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Care Home: Madley Park House

  • Madley Park Witney Oxon OX28 1AT
  • Tel: 01993890720
  • Fax: 01993890724

Madley Park is a care home providing personal care and accommodation for 60 older people. It is located on the outskirts of Witney in the centre of a housing estate and close to many amenities. The home is provided by The Orders of St John Care Trust. The accommodation is in semi-contained care wings that allow residents to relax in their own rooms, the lounge areas or the dining room. There is also a large central area on the ground floor known as `the heart of the home` that provides a friendly social area to residents for relaxing and entertainment. Attached to this area is a hairdressing salon serviced by a visiting hairdresser three times a week. There is also access to a pleasant, safe enclosed garden for residents and their visitors to enjoy. The current range of fees is between £665 and £750 per week.

  • Latitude: 51.794998168945
    Longitude: -1.4620000123978
  • Manager: Mrs Maureen Judson
  • Price p/w: £708
  • UK
  • Total Capacity: 60
  • Type: Care home only
  • Provider: Order of St John Care Trust
  • Ownership: Charity
  • Care Home ID: 10136
Residents Needs:
Dementia, Sensory impairment, Physical disability, Old age, not falling within any other category

Previous Inspections

This may not be the latest inspection for this service as we are having techinical problems updating from CQC - please check directly on the regulators website for the most recent report; bestcarehome hopes to be back to regular updates shortly.

For extracts, read the latest CQC inspection for Madley Park House.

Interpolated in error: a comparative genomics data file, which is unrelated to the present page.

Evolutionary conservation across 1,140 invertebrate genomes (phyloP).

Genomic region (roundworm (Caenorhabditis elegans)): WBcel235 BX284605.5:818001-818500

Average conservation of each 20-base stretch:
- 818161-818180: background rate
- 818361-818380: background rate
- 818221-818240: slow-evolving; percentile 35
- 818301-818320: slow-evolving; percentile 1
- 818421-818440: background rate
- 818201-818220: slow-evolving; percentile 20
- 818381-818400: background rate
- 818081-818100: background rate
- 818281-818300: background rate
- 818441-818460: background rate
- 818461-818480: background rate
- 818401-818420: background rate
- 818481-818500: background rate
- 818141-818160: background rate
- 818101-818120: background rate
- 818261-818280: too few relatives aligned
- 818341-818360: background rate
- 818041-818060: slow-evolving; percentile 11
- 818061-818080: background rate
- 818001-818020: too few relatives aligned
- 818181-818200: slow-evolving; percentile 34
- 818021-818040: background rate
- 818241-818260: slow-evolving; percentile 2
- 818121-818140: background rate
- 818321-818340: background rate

CARE HOMES FOR OLDER PEOPLE Madley Park House Madley Park Witney Oxon OX28 1AT Lead Inspector Delia Styles Unannounced Inspection 28th April 2008 10:45 X10015.doc Version 1.40 Page 1 The Commission for Social Care Inspection aims to: • • • • Put the people who use social care first Improve services and stamp out bad practice Be an expert voice on social care Practise what we preach in our own organisation Reader Information Document Purpose Author Audience Further copies from Copyright Inspection Report CSCI General Public 0870 240 7535 (telephone order line) This report is copyright Commission for Social Care Inspection (CSCI) and may only be used in its entirety. Extracts may not be used or reproduced without the express permission of CSCI www.csci.org.uk Internet address Madley Park House DS0000062634.V361221.R01.S.doc Version 5.2 Page 2 This is a report of an inspection to assess whether services are meeting the needs of people who use them. The legal basis for conducting inspections is the Care Standards Act 2000 and the relevant National Minimum Standards for this establishment are those for Care Homes for Older People. They can be found at www.dh.gov.uk or obtained from The Stationery Office (TSO) PO Box 29, St Crispins, Duke Street, Norwich, NR3 1GN. Tel: 0870 600 5522. Online ordering: www.tso.co.uk/bookshop This report is a public document. Extracts may not be used or reproduced without the prior permission of the Commission for Social Care Inspection. Madley Park House DS0000062634.V361221.R01.S.doc Version 5.2 Page 3 SERVICE INFORMATION Name of service Madley Park House Address Madley Park Witney Oxon OX28 1AT Telephone number Fax number Email address Provider Web address Name of registered provider(s)/company (if applicable) Name of registered manager (if applicable) Type of registration No. of places registered (if applicable) 01993 890720 01993 890724 manager.madleypark@osjctoxon.co.uk Order of St John Care Trust Patricia Just Care Home 60 Category(ies) of Dementia - over 65 years of age (30), Learning registration, with number disability over 65 years of age (3), Mental of places Disorder, excluding learning disability or dementia - over 65 years of age (5), Old age, not falling within any other category (60), Physical disability over 65 years of age (35), Sensory Impairment over 65 years of age (40), Terminally ill over 65 years of age (5) Madley Park House DS0000062634.V361221.R01.S.doc Version 5.2 Page 4 SERVICE INFORMATION Conditions of registration: 1. The total number of residents accommodated at any one time should not exceed 60. 7th November 2006 Date of last inspection Brief Description of the Service: Madley Park is a care home providing personal care and accommodation for 60 older people. It is located on the outskirts of Witney in the centre of a housing estate and close to many amenities. The home is provided by The Orders of St John Care Trust. The accommodation is in semi-contained care wings that allow residents to relax in their own rooms, the lounge areas or the dining room. There is also a large central area on the ground floor known as the heart of the home’ that provides a friendly social area to residents for relaxing and entertainment. Attached to this area is a hairdressing salon serviced by a visiting hairdresser three times a week. There is also access to a pleasant, safe enclosed garden for residents and their visitors to enjoy. The current range of fees is between £665 and £750 per week. Madley Park House DS0000062634.V361221.R01.S.doc Version 5.2 Page 5 SUMMARY This is an overview of what the inspector found during the inspection. The quality rating for this service is three star. This means the people who use this service experience excellent quality outcomes. This inspection of the service was an unannounced ‘Key Inspection’. A key inspection is one in which the ‘key’ National Minimum Standards (NMS) – those standards that the Commission considers to be the most important to residents’ well-being, are assessed. The inspection took place on a Monday and lasted about 6 hours. It was a thorough look at how well the service is doing. We took into account information that we have received about the service in the form of the homes Annual Quality Assurance Assessment (AQAA) and any other information that we have received about Madley Park since the last inspection. The AQAA is a self-assessment of how well the home feels they are meeting the standards of care for people living at the home. All registered homes and agencies must send us their AQAA each year. We asked the views of the people who use the service and other people seen during the inspection or who completed one of the questionnaires that the Commission had sent out. Of these, 9 residents’ “Have your say about Madley Park House” surveys were received by us in time to include peoples’ views in this report. The homes own quality audit report (November 2007) based on 50 completed questionnaires, was also taken into account. A tour of the home was undertaken and the inspector joined residents for lunch. A sample of residents’ care plans and records, medication records and staff recruitment files was looked at. This report summarises how well the home is meeting the NMS, through using the ‘Key Lines of Regulatory Assessment’ (KLORA). The KLORA sets out the sorts of evidence that best describes the standard - ‘excellent’, ‘good’, ‘adequate’ or ‘poor’ - of the care and facilities provided for people living at Madley Park. A judgement statement summarises each section (outcome group) in the report. The overall quality (‘star’) rating is arrived at through a ‘rules based’ approach, with the emphasis on three sections of the report that look at the safety and management of the home: Health and Personal Care, Complaints and Protection, and Management and Administration. Madley Park House DS0000062634.V361221.R01.S.doc Version 5.2 Page 6 We would like to thank all the residents and staff for their time and help during the inspection process. What the service does well: What has improved since the last inspection? Staff have had additional training in caring for people living with dementia and this has helped them to develop ‘person-centred’ care and improve communication with residents and their families about the best way to support and care for residents with poor memories. The way in which peoples care plans (the information about each resident’s care and support needs) are written is being improved, to make sure that each person’s likes and dislikes and the way they want to be supported and helped, is clearly set out for care staff to know what they need to do. Residents are being encouraged to be more involved in the running of the home – through joining the Health and Safety Committee, Amenity Committee for example – and taking part in the recruitment process for some staff. Communication with residents and families has improved with the introduction of a homes magazine and updating of news and events on the homes website. The Statement of Purpose and Residents’ guides have been updated so that people have better information about the home and facilities on offer. Madley Park House DS0000062634.V361221.R01.S.doc Version 5.2 Page 7 In response to a complaint, the home has improved the way it keeps in contact with families when a resident is in hospital. What they could do better: Please contact the provider for advice of actions taken in response to this inspection. The report of this inspection is available from enquiries@csci.gsi.gov.uk or by contacting your local CSCI office. The summary of this inspection report can be made available in other formats on request. Madley Park House DS0000062634.V361221.R01.S.doc Version 5.2 Page 8 DETAILS OF INSPECTOR FINDINGS CONTENTS Choice of Home (Standards 1–6) Health and Personal Care (Standards 7-11) Daily Life and Social Activities (Standards 12-15) Complaints and Protection (Standards 16-18) Environment (Standards 19-26) Staffing (Standards 27-30) Management and Administration (Standards 31-38) Scoring of Outcomes Statutory Requirements Identified During the Inspection Madley Park House DS0000062634.V361221.R01.S.doc Version 5.2 Page 9 Choice of Home The intended outcomes for Standards 1 – 6 are: 1. 2. 3. 4. 5. 6. Prospective service users have the information they need to make an informed choice about where to live. Each service user has a written contract/ statement of terms and conditions with the home. No service user moves into the home without having had his/her needs assessed and been assured that these will be met. Service users and their representatives know that the home they enter will meet their needs. Prospective service users and their relatives and friends have an opportunity to visit and assess the quality, facilities and suitability of the home. Service users assessed and referred solely for intermediate care are helped to maximise their independence and return home. The Commission considers Standards 3 and 6 the key standards to be inspected. JUDGEMENT – we looked at outcomes for the following standard(s): 1 and 3. Standard 6 does not apply, as the home does not provide intermediate care. Quality in this outcome area is good. Prospective residents and their representatives have the information they need to decide whether the home is likely to meet their needs. The personalised needs assessment mean that peoples individual needs are identified and are planned for before they move into the home. This judgement has been made using available evidence including a visit to this service. EVIDENCE: The homes Statement of Purpose and Service Users’ (Residents) Guide have recently been updated and improved. The Order of St John Care Trust website is also a good source of information about the services it runs and the Madley Park House Internet web page has also been expanded to give people ‘user friendly’ information and news about the home and facilities. Seven out of the eight residents who completed our surveys said that they felt they had had enough information about the home before they came to live there. Madley Park House DS0000062634.V361221.R01.S.doc Version 5.2 Page 10 The homes AQAA tells us that prospective residents and their families are always encouraged to come and look around the home prior to admission at any time and as often as they wish. This was the case on the day of the inspection when one person was spending time at the home, including joining in some activities in the morning and lunch with other residents. All residents have a full assessment of their care needs undertaken by either the home manager, Head of Care or a Care Leader before they are admitted. Assessments include the views of the resident, family member or representative and other professional health and social care workers. Overall, the sample of residents’ care records seen showed that the assessment process is satisfactory and that new residents are admitted for a trial period of four weeks so that both the resident and the home can decide whether Madley Park House can meet their assessed support and care needs. However, there appeared to be less information about the assessment of care needs for a person admitted for regular short-stay, ‘respite’ care. This was discussed with a Care Leader on duty who agreed that the assessment information for one such person, who has had previous short stays in the home, was not up to date, and there was insufficient information about their usual care, support and family contacts. Although staff said they knew this person’s care needs from previous admissions there is a potential risk that changes in the person’s condition since their last stay may not be identified and so they may not have the level of care they now require. Also, the home should ensure that the person’s admission and discharge arrangements (for example, transport and prescribed medications) are in place, and who (of the person’s family or representatives) to contact in an emergency. Madley Park House DS0000062634.V361221.R01.S.doc Version 5.2 Page 11 Health and Personal Care The intended outcomes for Standards 7 – 11 are: 7. 8. 9. 10. 11. The service user’s health, personal and social care needs are set out in an individual plan of care. Service users’ health care needs are fully met. Service users, where appropriate, are responsible for their own medication, and are protected by the home’s policies and procedures for dealing with medicines. Service users feel they are treated with respect and their right to privacy is upheld. Service users are assured that at the time of their death, staff will treat them and their family with care, sensitivity and respect. The Commission considers Standards 7, 8, 9 and 10 the key standards to be inspected. JUDGEMENT – we looked at outcomes for the following standard(s): 7, 8, 9, 10 and 11. Quality in this outcome area is good. There is good communication between health and social care professionals on a regular basis so that the health needs of residents are well met. The staff have a good understanding of residents care needs, and care is offered in a way that promotes and protects residents privacy, dignity and independence. This judgement has been made using available evidence including a visit to this service. EVIDENCE: Since the last inspection further work has been done to develop and improve the way in which residents’ health and care needs are set out in written plans of care. A sample of 4 residents care records was examined during the inspection. There was a range of completed risk assessments and measurement of peoples’ dependency (to show how much they could do for themselves and what staff would need to help them with). Risk assessments included topics like nutrition, falls, and developing pressure-related skin damage (‘pressure sores/ulcers’). Madley Park House DS0000062634.V361221.R01.S.doc Version 5.2 Page 12 Although the care records are reviewed at least monthly, there is not always evidence that the staff have updated the care plans when a resident’s care needs have altered. For example, a resident who has difficulty in walking and needed equipment and two carers when they first came to the home, is now able to mobilise without staff aid within their room. The care plan had not been updated to show this. The care plans for a resident who has dementia did not show what sort of help and reassurance staff needed to give when this person becomes agitated and confused about where they are and if they become verbally aggressive to staff and other residents. Though in practice, it was clear that staff know the residents well, the care plans need to be more detailed and ‘person-centred’ to show that each individual’s care matches their assessed needs and is consistent (especially where residents are unable to tell staff about their care and what they want). Discussion took place with the manager and Head of Care about ways in which the staff should further improve the care records to detail the actions they carry out to meet each resident’s listed assessed care and support needs; and to include the residents’ views about how well their care needs have been met (evaluation of care). The homes own quality audit results for November 2007 about the topic of care, showed that over 60 (a total of 50 completed questionnaires) of residents felt their care is ‘excellent’ or ‘good’ (around 30 ). The responses to the Commissions surveys were similar: of the 9 surveys completed, 7 people said that they ‘always’ receive the care and support they need and 2 that this is ‘usually’ the case. Eight out of 9 people said that they ‘always’ had the medical attention they need. The homes survey (November 2007) showed least satisfaction with the ‘provision of medication’: though 64 thought it was ‘excellent’ and 25 ‘good’, a further 11 felt it was ‘adequate’. The home now involves residents in the review of their medication with the GP where possible. A spot check of the medication records (MAR) for 4 residents was undertaken. The medication systems within the home were found to be in good order overall, though some hand-written entries made by care staff (where a resident’s medication had been changed on the instruction of their GP) had not been checked and countersigned by a second staff member. This is a good practice recommendation to reduce the risk of mistakes being when altering the MAR charts to show changed dosage or timing of medicines that could result in a resident getting the wrong dose of a medicine. The homes AQAA tells us that staff authorised to give out medicines have all had training in safe administration of medicines and will be undertaking further training to the ‘level 2’ basic training. The chemist who supplies prescribed medicines to the home completes regular checks to make sure that storage Madley Park House DS0000062634.V361221.R01.S.doc Version 5.2 Page 13 and records of administration of medicines are in order. The home also undertakes its own checks of the medication systems and staff safety and competence. There are no residents who currently are able, or want to, keep and administer their own medicines, but the home has policies and procedures that would allow them to do so if they wished. The home has good communication with district nurses and other health and social care professionals who may need to be involved in the care of residents during their stay. In discussion with residents and from information provided by surveys it was evident that residents do feel respected and their individuality is recognised and supported. In terms of staff respecting residents’ privacy and dignity, the homes own Resident Quality questionnaire (2007) responses showed that 62.5 felt this was ‘excellent’, 35 ‘good’ and 2.5 ‘adequate’. The responses to our recent survey confirmed this. Staff were seen to knock on residents’ bedroom doors and bathroom doors and waiting for a reply before going in. Residents all have a phone point in their room that can be used to plug the home’s mobile phone in to receive incoming calls in private. Many residents choose to have their own ‘land-line’ phone in their room. One resident commented on how they appreciated the ability to keep in contact with friends and relatives via their phone and from their visits. All staff are trained and supported in caring for people who are very ill and at the end of their lives. Written tributes to the home show that the sensitivity and care of residents and their families is of a high standard. One relative’s tribute, addressed to the manager and all the staff, summed this up: ‘Thanks for giving [our loved one] a beautiful home and for all the kindness shown to her by members of the staff. The kindness of the carers was something she always mentioned to me. We are particularly grateful that she could pass away peacefully in her own home, being so well cared for. Thank-you for making this possible’. Madley Park House DS0000062634.V361221.R01.S.doc Version 5.2 Page 14 Daily Life and Social Activities The intended outcomes for Standards 12 - 15 are: 12. 13. 14. 15. Service users find the lifestyle experienced in the home matches their expectations and preferences, and satisfies their social, cultural, religious and recreational interests and needs. Service users maintain contact with family/ friends/ representatives and the local community as they wish. Service users are helped to exercise choice and control over their lives. Service users receive a wholesome appealing balanced diet in pleasing surroundings at times convenient to them. The Commission considers all of the above key standards to be inspected. JUDGEMENT – we looked at outcomes for the following standard(s): 12, 13, 14 & 15. Quality in this outcome area is good. There is a good range of activities within the home and wider community so that residents have opportunities to take part in stimulating and motivating activities that suit their abilities and interests. The meals are good and offer choice and variety and cater for residents special dietary needs. This judgement has been made using available evidence including a visit to this service. EVIDENCE: The home employs a full-time activities coordinator and there is a full and varied activity programme that tries to meet the wide range of interests and abilities of the residents. On the day of this inspection the activities coordinator had a day off, but care staff helped with morning activities in the ground floor lounge – a knitting group. In the afternoon a regular volunteer who ‘calls’ for the popular Bingo session, led a busy session for residents. Other activities include a gardening club (residents had been busy planting up bedding and tomato plants ready for planting out), visits from outside entertainers, museum boxes (the focus for reminiscences about local life ‘in the old days’) and regular trips and outing to places of interest. The residents spoken with felt they had enough opportunities to be involved in activities and hobbies that suited them. One person said that they preferred to Madley Park House DS0000062634.V361221.R01.S.doc Version 5.2 Page 15 stay in their own room and spend time as they wish – reading, doing crossword puzzles, writing to friends and relatives and receiving visitors. The homes own quality questionnaire (2007) showed that almost 70 of people thought that the organisation, variety, frequency and choice of activities are ‘excellent’ and the remaining 30 ‘good’. Survey responses to our more recent survey (9 questionnaires) showed a wider range of satisfaction – 3 people felt that there are ‘always’ activities that they can be involved in; 4 that this is ‘usually’ so, and 1 person only ‘sometimes’. The home manager has plans to improve the gardens and to provide more outdoor entertainments. In particular, the home would like to have its own minibus so that there would be transport to increase the number of outings and local trips on an ‘ad hoc’ basis when the weather is good. The catering in the home – variety and choice, presentation, quality, portion sizes, dining room presentation and ambience, mealtimes and availability of additional snacks and drinks – is a quality topic included in the homes own report (2007). About 58 of residents scored this as ‘excellent’; approximately 40 ‘good’ and the rest, ‘adequate’. The nine responses to the commissions survey showed that four people ‘always’ liked the meals, four people ‘usually’ and one person ‘sometimes’. The AQAA shows that the home has reintroduced its monthly ‘spot check’ of people’s satisfaction with the meals and that the manager and administrator are to complete catering audits. The inspector joined residents for lunch (12.30 pm) during the inspection. The meals looked and smelled appetising. Two people said that their portions were too large, but enjoyed what they could eat. Another said that they had ‘too much gravy’ that they did not like. There was a choice of dessert, and cream, custard or ice cream to go with it. Lunch was unhurried with time for conversation. We consider that some aspects of food service could be improved – for example food portions, sauces/gravy offered separately and more appropriately sized cutlery and seating/positioning of residents at the dining table – to add to residents’ individual choice and enjoyment of their meals. One person mentioned that sometimes their hot evening meal is served on a cold plate: the manager agreed that staff have had to be reminded to turn on the heated trolleys in time to make sure that hot food is served on hot plates. Residents are able to receive visitors at any reasonable time, and are able to entertain them in their own bedrooms or in the communal lounges. From what we saw on the day and residents and staff comments it is clear that staff always make visitors feel welcome. Again this was shown in the homes own survey results (2007) with the welcome from staff, refreshments and facilities Madley Park House DS0000062634.V361221.R01.S.doc Version 5.2 Page 16 offered to visitors and communication with staff largely rated as ‘good’ or ‘excellent’. The spiritual and cultural needs of residents are well met within the home, with regular Holy Communion and visits from peoples’ own Christian denominations and arrangements to help people attend local places of worship if they are able. From the evidence seen and comments received, we consider that this home would be able to meet the needs of individuals of various religious, racial or cultural needs. It is evident from the homes AQAA and discussion with the manager and care leaders that a great deal of thought and consideration is given to how the home can meet residents’ needs in a ‘person-centred’ way and is committed to promoting equality and diversity for all the people who live and work here. Madley Park House DS0000062634.V361221.R01.S.doc Version 5.2 Page 17 Complaints and Protection The intended outcomes for Standards 16 - 18 are: 16. 17. 18. Service users and their relatives and friends are confident that their complaints will be listened to, taken seriously and acted upon. Service users’ legal rights are protected. Service users are protected from abuse. The Commission considers Standards 16 and 18 the key standards to be. JUDGEMENT – we looked at outcomes for the following standard(s): 16 and 18 Quality in this outcome area is good. The home has a satisfactory complaints system and the practices and procedures in place ensure that residents feel their views are listened to and acted upon. This judgement has been made using available evidence including a visit to this service. EVIDENCE: The OSJCT complaints policy is clearly written and provides clear stages and timescales for investigation of complaints by the home and responses to complainants. The complaints policy is displayed on notice boards around the home and is included in the Satement of Purpose and Residents’ Guide. A summary of any complaints or compliments received is available in the home and updated each month. Residents and their representatives are made aware of the complaints procedure. Eight of the nine residents’ survey answers indicated that they know how to make a complaint. All of them felt that staff listened and acted on what they had to say. Feedback on all aspects of the service are encouraged and actively sought by the manager through regular review meetings with individual residents, their family member or representative, and the manager and care leaders. The AQAA tells us that the home has improved communication with residents and their families in a number of ways – for example, encouraging residents to raise any concerns at regular meetings or individually with the staff and the manager. Madley Park House DS0000062634.V361221.R01.S.doc Version 5.2 Page 18 One person described a particular concern that they had brought to the attention of the manager who had dealt with it promptly. No complainant has contacted the Commission with information concerning a complaint made to the service since the last inspection. The homes own records showed that they have had 1 complaint in the last 12 months and this had been satisfactorily resolved. All the homes staff have had training about how to identify and report suspected abuse (Safeguarding of Vulnerable Adults). As part of their induction new care staff have training about safeguarding of adults that meets the Skills for Care standards. All new staff receive copies of the General Social Care Council (GSCC) Codes of Conduct that set out the standards expected of employers and employees involved in social care. All staff are also given a copy of the organisations ‘whistle-blowing’ policy that explains their responsibility to report any poor or abusive practices that they witness and the organisations comittment to support them to do this, in order to protect vulnerable people in their care. Regular updates in safeguarding issues are part of the ongoing training and development of staff. Madley Park House DS0000062634.V361221.R01.S.doc Version 5.2 Page 19 Environment The intended outcomes for Standards 19 – 26 are: 19. 20. 21. 22. 23. 24. 25. 26. Service users live in a safe, well-maintained environment. Service users have access to safe and comfortable indoor and outdoor communal facilities. Service users have sufficient and suitable lavatories and washing facilities. Service users have the specialist equipment they require to maximise their independence. Service users’ own rooms suit their needs. Service users live in safe, comfortable bedrooms with their own possessions around them. Service users live in safe, comfortable surroundings. The home is clean, pleasant and hygienic. The Commission considers Standards 19 and 26 the key standards to be inspected. JUDGEMENT – we looked at outcomes for the following standard(s): 19, 20 & 26 Quality in this outcome area is excellent. The standard of the environment within this home is excellent and provides residents with clean, attractive and comfortable accommodation. This judgement has been made using available evidence including a visit to this service. EVIDENCE: Madley Park House is purpose built and provides a light, spacious and attractive environment. The residents spoken with are very pleased with the home and their individual rooms, with en-suite facilities, and the privacy that these provide. Residents who were visited in their rooms had their own small pieces of furniture, ornaments and pictures that made their rooms cosy and personalised. The large ground floor communal area – the ‘Heart of the Home’ – is where much of the group activities and entertainments take place. There is a good choice of larger communal rooms and quiet sitting areas for people to use. Flower arrangements, plants, pictures, photos and artwork displayed around the home give it a bright and cheerful appearance. The standard of cleanliness Madley Park House DS0000062634.V361221.R01.S.doc Version 5.2 Page 20 was commendably high in all areas of the home. There were no unpleasant odours. The manager has plans to improve the gardens now that the original planting scheme has matured, so that there will be more colour, sensory areas and a pergola with seating, to encourage more use of the gardens and outdoor space by residents. All staff have annual training in current infection control practices and are provided with individual hand sanitizers and protective clothing for use when carrying out personal care. A modern, well- equipped laundry room, with a separate laundry chute for transporting soiled laundry directly from the first floor to the ground floor, is well managed, clean and tidy. The systems for separation of soiled and clean laundry work are good and designed to reduce the risk of cross-contamination. Madley Park House DS0000062634.V361221.R01.S.doc Version 5.2 Page 21 Staffing The intended outcomes for Standards 27 – 30 are: 27. 28. 29. 30. Service users’ needs are met by the numbers and skill mix of staff. Service users are in safe hands at all times. Service users are supported and protected by the home’s recruitment policy and practices. Staff are trained and competent to do their jobs. The Commission consider all the above are key standards to be inspected. JUDGEMENT – we looked at outcomes for the following standard(s): 27, 28, 29 and 30. Quality in this outcome area is good. There is a good match of well-qualified staff offering consistency of care to residents. The recruitment and training practices of the home are good, so that residents are safeguarded from potential risk from unsuitable or poorly trained staff. This judgement has been made using available evidence including a visit to this service. EVIDENCE: Most of the people who completed our surveys think that the number, skills and experience of the staff meet the needs of the people living here. The home benefits from having a stable permanent staff team with relatively low staff turnover, so that residents get to know the staff and vice versa, and the home rarely needs to use agency staff. The staff rota showed that the numbers and mix of staff (senior and care staff) provide a good ratio of staff to residents. Residents spoken with said that generally there were enough staff on duty and they rarely had to wait for assistance if they needed it. Induction training for new care staff consists of ‘in-house’ induction, ‘elearning’ – working through a computer programme with assistance – and a day of OSJCT training, all to be completed within 6 weeks of employment. New care staff also ‘shadow’ an experienced member of the care team for as Madley Park House DS0000062634.V361221.R01.S.doc Version 5.2 Page 22 long as necessary so that they are confident, safe and competent in their work with residents. The home benefits from being part of a large organisation that is committed to training and provides good training opportunities for all staff. The organisation also has an NVQ centre. Twenty-one of the 41 permanent care staff have achieved National Vocational Qualification (NVQ) in care at Level 2 and the senior staff hold or are working towards NVQ Level 3 in care. This means that the home has met the target of 50 of all care staff having achieved a National Vocational Qualification Level 2 or 3. All staff have attended a two-day training course about caring for people living with dementia; this has been very successful in helping staff to improve their understanding and consistency of care for residents with failing memory. A sample of 3 staff members’ files was looked at and showed that there are thorough systems in place for the recruitment and screening of new staff before employing them to work at the home. The AQAA confirmed that volunteers are also subject to Criminal Record Bureau (CRB) clearance. The manager said that she is hoping to increase the involvement of residents in the selection and recruitment of new staff, by inviting them to ask/suggest some of the questions put to applicants at interview and for their views about the suitability of prospective new staff after meeting and talking to them informally. This had already happened for the appointment of the Activity Coordinator and receptionists. Madley Park House DS0000062634.V361221.R01.S.doc Version 5.2 Page 23 Management and Administration The intended outcomes for Standards 31 – 38 are: 31. 32. 33. 34. 35. 36. 37. 38. Service users live in a home which is run and managed by a person who is fit to be in charge, of good character and able to discharge his or her responsibilities fully. Service users benefit from the ethos, leadership and management approach of the home. The home is run in the best interests of service users. Service users are safeguarded by the accounting and financial procedures of the home. Service users’ financial interests are safeguarded. Staff are appropriately supervised. Service users’ rights and best interests are safeguarded by the home’s record keeping, policies and procedures. The health, safety and welfare of service users and staff are promoted and protected. The Commission considers Standards 31, 33, 35 and 38 the key standards to be inspected. JUDGEMENT – we looked at outcomes for the following standard(s): 31, 33, 35 and 38. Quality in this outcome area is excellent. The manager and senior staff provide good leadership to the staff team and are accessible to residents and their families. Residents views about how the home is run are actively sought and are acted upon so that the home operates in the best interests of the people who live here. The health, safety and welfare of the residents and staff is promoted and protected. This judgement has been made using available evidence including a visit to this service. EVIDENCE: The registered manager is well qualified and experienced to manage the home. She has several years of senior management experience with Oxfordshire social services and the OSJCT and extensive experience of working in residential care settings for older people. She has the formal qualifications required for registered managers – NVQ Level 4 in Care and the Registered Manager’s award. Madley Park House DS0000062634.V361221.R01.S.doc Version 5.2 Page 24 There are clear lines of responsibility and accountability in place and staff spoken to felt that they were very well managed and the manager and head of care were approachable and helpful. Residents said that ‘all the staff in the offices downstairs [the manager, Head of Care, receptionists and administrator] are a very good’. The OSJCT has accreditation with an independent standards organisation (ISO9001) and Investors in People. In additon to audits from these organisations, Oxfordshire County council monitor the standards of care and facilities as part of its quality assurance for residents who are publicly funded. The OSJCT sends out a ‘Resident Quality Questionnaire’ each year. The questionnaires are analysed by the OSJCT Quality Assurance Manager who arrives at an overall quality rating for each of the care homes. The results of the questionnaires are set out in a report that is made available to the residents in the home. An action plan is drawn up by the home to follow up any specific problems or suggestions made in the questionnaires. Residents and their relatives are invited to discuss the questionnaire with the home manager or another person from OSJCT. The analysis of the 2007 Quality Questionnaires gave the overall ratings for Madley Park House as 70 ‘excellent’ and 30 ‘good’, with all respondents stating that ‘they would recommend an OSJCT Home’. Topics identified from the Quality Questionnaire as needing further attention were ‘Care, Catering and Gardens’ and it was seen that the manager has taken action accordingly. There are regular residents and relatives meetings that are advertised and residents can to add to the agendas. The manager has an ‘open door’ policy and residents are encouraged to discuss their views. The manager also goes around the home on a daily basis to chat with residents and listen to any concerns they may have. The home also has unannounced visits from a senior OSJCT manager (as required by us under Regulation 26 of the Care Standards Act 2000); and also from a manager/colleague from another OSJCT home. The OSJCT County surveyor and Catering Advisor also visit and provide monthly reports. This means that OSJCT carries out ‘spot’ checks to make sure that the standard of care and facilities for residents is being maintained. The homes Health and Safety policy and procedures are available to all staff and there is regular mandatory training and updates in fire safety, First Aid, care of substances hazardous to health (COSHH), moving and handling, food hygiene, and infection control. We discussed the management of residents’ personal allowances and the systems in place that ensure that residents’ are not at risk of financial abuse. Those residents who are no longer able or do not wish to, manage their own money have relatives or an appointed person to do this on their behalf. Each Madley Park House DS0000062634.V361221.R01.S.doc Version 5.2 Page 25 resident (who chooses to) has a personal named account with a local high street bank. Small amounts of cash held in the home on residents’ behalf, can be made available to the resident on request to the care leader or administrator. The OSJCT and an external auditor audit the financial procedures so that residents’ are protected from financial mismanagement or abuse. There was evidence from conversation with staff, and from the homes staff training and supervision records, that the manager and staff put theory into practice so that residents can be confident in the safety arrangements in place in the home. The home has a Health and Safety committee, consisting of a Care Leader, Manager, Handyman, Care assistant and a resident, that meets to discuss procedures and any issues that arise. The OSJCT Health & Safety Manager is available for advice and support. Madley Park House DS0000062634.V361221.R01.S.doc Version 5.2 Page 26 SCORING OF OUTCOMES This page summarises the assessment of the extent to which the National Minimum Standards for Care Homes for Older People have been met and uses the following scale. The scale ranges from: 4 Standard Exceeded 2 Standard Almost Met (Commendable) (Minor Shortfalls) 3 Standard Met 1 Standard Not Met (No Shortfalls) (Major Shortfalls) “X” in the standard met box denotes standard not assessed on this occasion “N/A” in the standard met box denotes standard not applicable CHOICE OF HOME Standard No Score 1 2 3 4 5 6 ENVIRONMENT Standard No Score 19 20 21 22 23 24 25 26 3 X 2 X X N/A HEALTH AND PERSONAL CARE Standard No Score 7 2 8 3 9 3 10 3 11 3 DAILY LIFE AND SOCIAL ACTIVITIES Standard No Score 12 3 13 3 14 3 15 3 COMPLAINTS AND PROTECTION Standard No Score 16 3 17 X 18 3 4 3 X X X X X 3 STAFFING Standard No Score 27 3 28 3 29 3 30 3 MANAGEMENT AND ADMINISTRATION Standard No 31 32 33 34 35 36 37 38 Score 4 X 3 X 3 X X 3 Madley Park House DS0000062634.V361221.R01.S.doc Version 5.2 Page 27 NO Are there any outstanding requirements from the last inspection? STATUTORY REQUIREMENTS This section sets out the actions, which must be taken so that the registered person/s meets the Care Standards Act 2000, Care Homes Regulations 2001 and the National Minimum Standards. The Registered Provider(s) must comply with the given timescales. No. Standard Regulation Requirement Timescale for action RECOMMENDATIONS These recommendations relate to National Minimum Standards and are seen as good practice for the Registered Provider/s to consider carrying out. No. 1. Refer to Standard OP7 Good Practice Recommendations * Ensure that the assessment and care needs of people admitted for short-stay (respite) care are sufficiently detailed and accurate, so that care staff can plan and provide care that safely meets the person’s current care needs. * Ensure that the care plans are sufficiently detailed about the actions staff need to take to meet the assessed care needs and goals of residents. Care plans should be evaluated and changed if necessary so that they remain relevant and up to date. If care staff have to hand write altered instructions to medication orders on residents’ MAR charts, on the verbal instructions of a doctor (General Practitioner), they should have a second care staff member check and counter-sign the amendment. 2. OP9 Madley Park House DS0000062634.V361221.R01.S.doc Version 5.2 Page 28 Commission for Social Care Inspection Maidstone Office The Oast Hermitage Court Hermitage Lane Maidstone ME16 9NT National Enquiry Line: Telephone: 0845 015 0120 or 0191 233 3323 Textphone: 0845 015 2255 or 0191 233 3588 Email: enquiries@csci.gsi.gov.uk Web: www.csci.org.uk © This report is copyright Commission for Social Care Inspection (CSCI) and may only be used in its entirety. Extracts may not be used or reproduced without the express permission of CSCI Madley Park House DS0000062634.V361221.R01.S.doc Version 5.2 Page 29 - Please note that this information is included on www.bestcarehome.co.uk under license from the regulator. Re-publishing this information is in breach of the terms of use of that website. Discrete codes and changes have been inserted throughout the textual data shown on the site that will provide incontrovertable proof of copying in the event this information is re-published on other websites. The policy of www.bestcarehome.co.uk is to use all legal avenues to pursue such offenders, including recovery of costs. You have been warned!